NEW YORK (AP) -- Gas and diesel pump prices jumped to yet another record Friday, piling on the costs for motorists as well as consumers reliant on trucks, trains and ships that deliver goods to market.
Retail gasoline rose 0.8 cents to a national average of $3.365 a gallon, although drivers in California could expect to pay nearly 30 cents more for regular and over $4 a gallon for higher grades, according to AAA and the Oil Price Information Service.
The increase marks the latest in a series of retail gasoline records in recent weeks, and leaves drivers paying 56 cents more a gallon now than they did a year ago. And there may be more to come.
"We do think prices, particularly for self-serve regular, are going to continue to go up," AAA fuel price analyst Geoff Sundstrom said.
Oil prices also edged higher in a late-day push, but remained more than $2 below an all-time high set earlier in the week. Light, sweet crude for May delivery rose 3 cents to settle at $110.14 on the New York Mercantile Exchange.
Analysts expect gasoline prices will continue to set records as more drivers take to the roads as summer approaches and refineries complete their conversion to more expensive summer-grade fuel. It is unclear how high prices will go, however, because a bigger fuel bill could convince some drivers to cut back.
"I still do not believe there's enough strength in demand that it's going to justify that move to $4 a gallon" nationwide, said Tom Kloza of the Oil Price Information Service in Wall, N.J.
Retail diesel prices rose 2.1 cents to $4.066, topping the previous high set a day earlier. The spike in the key transportation fuel is significant because it affects the cost of a wide range of goods - meaning that even Americans who don't drive will feel the pinch.
"Its obviously a very distressing situation for the commercial transportation sector," Sundstrom said.
An unexpected decline in U.S. crude and gasoline inventories drove oil prices to a trading record of $112.21 a barrel on Wednesday amid concerns about inadequate supplies. Prices fell Thursday.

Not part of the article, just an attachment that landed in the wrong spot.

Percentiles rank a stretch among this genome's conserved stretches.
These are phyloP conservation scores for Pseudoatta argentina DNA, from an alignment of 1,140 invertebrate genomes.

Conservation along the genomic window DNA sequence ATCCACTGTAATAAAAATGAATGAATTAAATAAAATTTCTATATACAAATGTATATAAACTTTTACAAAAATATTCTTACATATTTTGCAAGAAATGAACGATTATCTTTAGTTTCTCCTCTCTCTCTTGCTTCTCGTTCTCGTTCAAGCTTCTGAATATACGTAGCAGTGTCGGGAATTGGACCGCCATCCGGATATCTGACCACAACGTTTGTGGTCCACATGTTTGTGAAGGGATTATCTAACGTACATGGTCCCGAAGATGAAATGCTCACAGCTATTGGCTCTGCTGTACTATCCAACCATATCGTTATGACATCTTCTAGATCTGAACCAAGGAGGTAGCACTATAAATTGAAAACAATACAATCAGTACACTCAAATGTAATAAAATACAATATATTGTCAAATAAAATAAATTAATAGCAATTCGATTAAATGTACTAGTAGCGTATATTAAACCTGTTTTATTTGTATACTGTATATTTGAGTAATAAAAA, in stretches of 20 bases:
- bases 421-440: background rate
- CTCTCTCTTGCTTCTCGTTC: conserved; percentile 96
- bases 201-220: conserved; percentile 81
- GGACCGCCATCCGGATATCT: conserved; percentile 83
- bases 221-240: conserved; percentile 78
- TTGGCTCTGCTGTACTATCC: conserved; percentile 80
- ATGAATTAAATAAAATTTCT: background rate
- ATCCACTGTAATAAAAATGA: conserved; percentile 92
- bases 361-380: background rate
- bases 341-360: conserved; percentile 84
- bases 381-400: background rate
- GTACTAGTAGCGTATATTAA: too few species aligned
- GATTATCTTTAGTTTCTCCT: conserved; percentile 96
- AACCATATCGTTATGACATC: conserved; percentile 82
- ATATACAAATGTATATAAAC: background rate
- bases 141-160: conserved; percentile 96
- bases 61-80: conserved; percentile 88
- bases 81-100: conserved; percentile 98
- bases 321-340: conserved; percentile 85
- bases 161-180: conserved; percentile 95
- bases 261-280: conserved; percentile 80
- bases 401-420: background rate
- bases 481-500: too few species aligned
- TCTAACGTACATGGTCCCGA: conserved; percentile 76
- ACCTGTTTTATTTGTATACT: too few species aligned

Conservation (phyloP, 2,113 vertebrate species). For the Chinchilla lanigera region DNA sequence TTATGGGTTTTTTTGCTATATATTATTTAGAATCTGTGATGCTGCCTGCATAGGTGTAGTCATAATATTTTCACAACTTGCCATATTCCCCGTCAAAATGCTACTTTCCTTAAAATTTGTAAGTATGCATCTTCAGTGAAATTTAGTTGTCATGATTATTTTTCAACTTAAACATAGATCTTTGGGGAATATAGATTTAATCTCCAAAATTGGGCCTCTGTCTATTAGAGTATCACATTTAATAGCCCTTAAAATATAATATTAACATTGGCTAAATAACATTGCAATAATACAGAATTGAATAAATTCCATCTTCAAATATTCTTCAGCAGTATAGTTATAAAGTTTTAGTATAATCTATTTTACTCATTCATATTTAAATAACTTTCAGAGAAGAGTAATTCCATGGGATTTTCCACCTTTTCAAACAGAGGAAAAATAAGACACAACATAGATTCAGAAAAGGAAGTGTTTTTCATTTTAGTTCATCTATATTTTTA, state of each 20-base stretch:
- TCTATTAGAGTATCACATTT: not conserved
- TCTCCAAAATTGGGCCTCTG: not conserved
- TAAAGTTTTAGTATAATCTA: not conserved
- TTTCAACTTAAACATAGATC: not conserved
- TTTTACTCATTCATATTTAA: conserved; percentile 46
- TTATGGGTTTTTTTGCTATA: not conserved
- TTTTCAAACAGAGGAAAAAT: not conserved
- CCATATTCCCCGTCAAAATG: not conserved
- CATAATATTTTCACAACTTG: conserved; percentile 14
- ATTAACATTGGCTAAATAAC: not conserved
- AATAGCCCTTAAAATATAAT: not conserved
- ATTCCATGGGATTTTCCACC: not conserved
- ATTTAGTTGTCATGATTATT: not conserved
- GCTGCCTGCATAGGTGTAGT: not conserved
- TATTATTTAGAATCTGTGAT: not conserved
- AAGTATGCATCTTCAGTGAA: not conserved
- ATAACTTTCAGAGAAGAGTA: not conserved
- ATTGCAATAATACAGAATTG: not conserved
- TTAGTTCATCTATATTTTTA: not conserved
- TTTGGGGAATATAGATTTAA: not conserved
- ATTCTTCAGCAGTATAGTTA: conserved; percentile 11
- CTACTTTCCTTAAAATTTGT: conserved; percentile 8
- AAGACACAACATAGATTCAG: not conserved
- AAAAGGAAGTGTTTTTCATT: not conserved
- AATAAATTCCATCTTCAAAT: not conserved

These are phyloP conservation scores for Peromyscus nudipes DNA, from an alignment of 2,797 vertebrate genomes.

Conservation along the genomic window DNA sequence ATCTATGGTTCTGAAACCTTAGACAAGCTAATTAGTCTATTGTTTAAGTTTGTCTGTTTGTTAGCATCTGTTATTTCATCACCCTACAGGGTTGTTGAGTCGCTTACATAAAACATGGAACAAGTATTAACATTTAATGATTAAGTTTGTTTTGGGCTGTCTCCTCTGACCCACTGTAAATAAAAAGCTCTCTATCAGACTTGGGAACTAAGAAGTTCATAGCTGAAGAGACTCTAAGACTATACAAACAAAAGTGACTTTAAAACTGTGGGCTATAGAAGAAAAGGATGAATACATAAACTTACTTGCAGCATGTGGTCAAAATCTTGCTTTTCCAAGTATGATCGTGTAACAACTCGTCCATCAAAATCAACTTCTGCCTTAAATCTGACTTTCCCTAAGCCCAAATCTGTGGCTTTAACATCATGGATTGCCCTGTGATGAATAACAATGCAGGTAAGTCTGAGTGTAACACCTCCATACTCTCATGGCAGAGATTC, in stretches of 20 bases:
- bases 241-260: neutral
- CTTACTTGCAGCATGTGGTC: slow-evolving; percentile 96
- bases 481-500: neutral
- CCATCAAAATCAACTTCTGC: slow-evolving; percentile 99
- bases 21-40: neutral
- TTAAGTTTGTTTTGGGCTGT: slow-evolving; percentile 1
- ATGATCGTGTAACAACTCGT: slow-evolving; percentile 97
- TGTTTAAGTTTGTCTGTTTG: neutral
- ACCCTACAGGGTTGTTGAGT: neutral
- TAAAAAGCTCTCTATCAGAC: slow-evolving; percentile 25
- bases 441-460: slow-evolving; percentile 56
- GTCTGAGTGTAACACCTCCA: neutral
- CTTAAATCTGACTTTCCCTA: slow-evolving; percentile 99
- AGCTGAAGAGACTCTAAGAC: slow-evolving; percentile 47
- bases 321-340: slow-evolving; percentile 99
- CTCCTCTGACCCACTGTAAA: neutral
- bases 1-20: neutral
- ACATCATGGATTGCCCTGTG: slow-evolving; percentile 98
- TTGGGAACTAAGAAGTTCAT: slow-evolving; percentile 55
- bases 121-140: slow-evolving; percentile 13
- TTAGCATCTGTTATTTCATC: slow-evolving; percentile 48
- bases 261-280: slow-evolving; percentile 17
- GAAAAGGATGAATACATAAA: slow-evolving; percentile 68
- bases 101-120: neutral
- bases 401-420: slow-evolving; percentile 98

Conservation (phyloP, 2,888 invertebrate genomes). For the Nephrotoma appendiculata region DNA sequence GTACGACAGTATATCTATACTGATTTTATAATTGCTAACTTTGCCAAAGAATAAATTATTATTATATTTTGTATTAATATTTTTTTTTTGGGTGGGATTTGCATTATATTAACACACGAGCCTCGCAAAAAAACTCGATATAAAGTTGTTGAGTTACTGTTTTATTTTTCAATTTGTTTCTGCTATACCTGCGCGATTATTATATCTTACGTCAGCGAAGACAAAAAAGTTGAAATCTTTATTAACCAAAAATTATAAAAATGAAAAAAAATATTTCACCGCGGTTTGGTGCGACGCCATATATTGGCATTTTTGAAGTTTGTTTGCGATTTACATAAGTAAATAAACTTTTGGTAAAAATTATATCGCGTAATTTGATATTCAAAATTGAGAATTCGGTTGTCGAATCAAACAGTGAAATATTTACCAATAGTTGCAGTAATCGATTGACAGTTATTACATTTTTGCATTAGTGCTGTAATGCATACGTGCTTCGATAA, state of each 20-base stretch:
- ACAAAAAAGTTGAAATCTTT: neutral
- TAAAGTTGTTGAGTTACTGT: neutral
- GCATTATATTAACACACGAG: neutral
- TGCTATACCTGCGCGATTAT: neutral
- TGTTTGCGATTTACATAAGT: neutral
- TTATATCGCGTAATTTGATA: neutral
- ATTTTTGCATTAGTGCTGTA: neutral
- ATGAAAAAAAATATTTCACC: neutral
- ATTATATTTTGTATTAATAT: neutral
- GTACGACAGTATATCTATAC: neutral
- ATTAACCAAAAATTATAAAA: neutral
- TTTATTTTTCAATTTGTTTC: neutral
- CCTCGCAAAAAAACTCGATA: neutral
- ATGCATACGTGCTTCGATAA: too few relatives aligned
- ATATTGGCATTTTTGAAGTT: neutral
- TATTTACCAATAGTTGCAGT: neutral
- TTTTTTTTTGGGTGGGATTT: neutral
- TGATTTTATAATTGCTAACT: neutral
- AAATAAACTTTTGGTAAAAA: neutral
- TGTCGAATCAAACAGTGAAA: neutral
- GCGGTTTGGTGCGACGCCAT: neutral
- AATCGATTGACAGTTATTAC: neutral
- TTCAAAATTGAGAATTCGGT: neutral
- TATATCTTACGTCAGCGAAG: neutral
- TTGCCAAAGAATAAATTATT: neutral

Jim Ritterbusch, president of Ritterbusch & Associates in Galena, Ill., said the tepid performance later in the week was the result of traders looking to lock in their gains before the weekend.
"The main thing I see is just profit-taking after we ran things up to a record high," he said. "There's a strong possibility we'll see new record highs again next week."
Crude prices were under pressure for most of Friday after the International Energy Agency lowered its global oil demand forecast for the year by 310,000 barrels a day to 87.2 million barrels a day, citing lower economic output expectations in the U.S. and elsewhere.
"The suspicion is it's not just the U.S. that's going to see a slowdown," Kloza said. "I think it's significant, but I also think the would-be sellers ... are probably not yet convinced."
The U.S. dollar strengthened against the euro and the pound, which also helped keep crude prices from overheating further.
Crude oil's recent run has been largely attributed to the steadily depreciating U.S. currency. A weakening dollar attracts investors to commodities as a hedge against inflation, but when the dollar rises, the effect tends to reverse as oil also becomes more expensive to investors overseas.
In other Nymex trading Friday, heating oil futures rose 0.35 cent to settle at $3.1975 a gallon, while gasoline futures rose by 1.52 cents to settle at $2.8073 a gallon. Natural gas futures slipped by 19.7 cents to settle at $9.901 per 1,000 cubic feet.
In London, Brent crude futures rose 55 cents to settle at $108.75 a barrel on the ICE Futures exchange.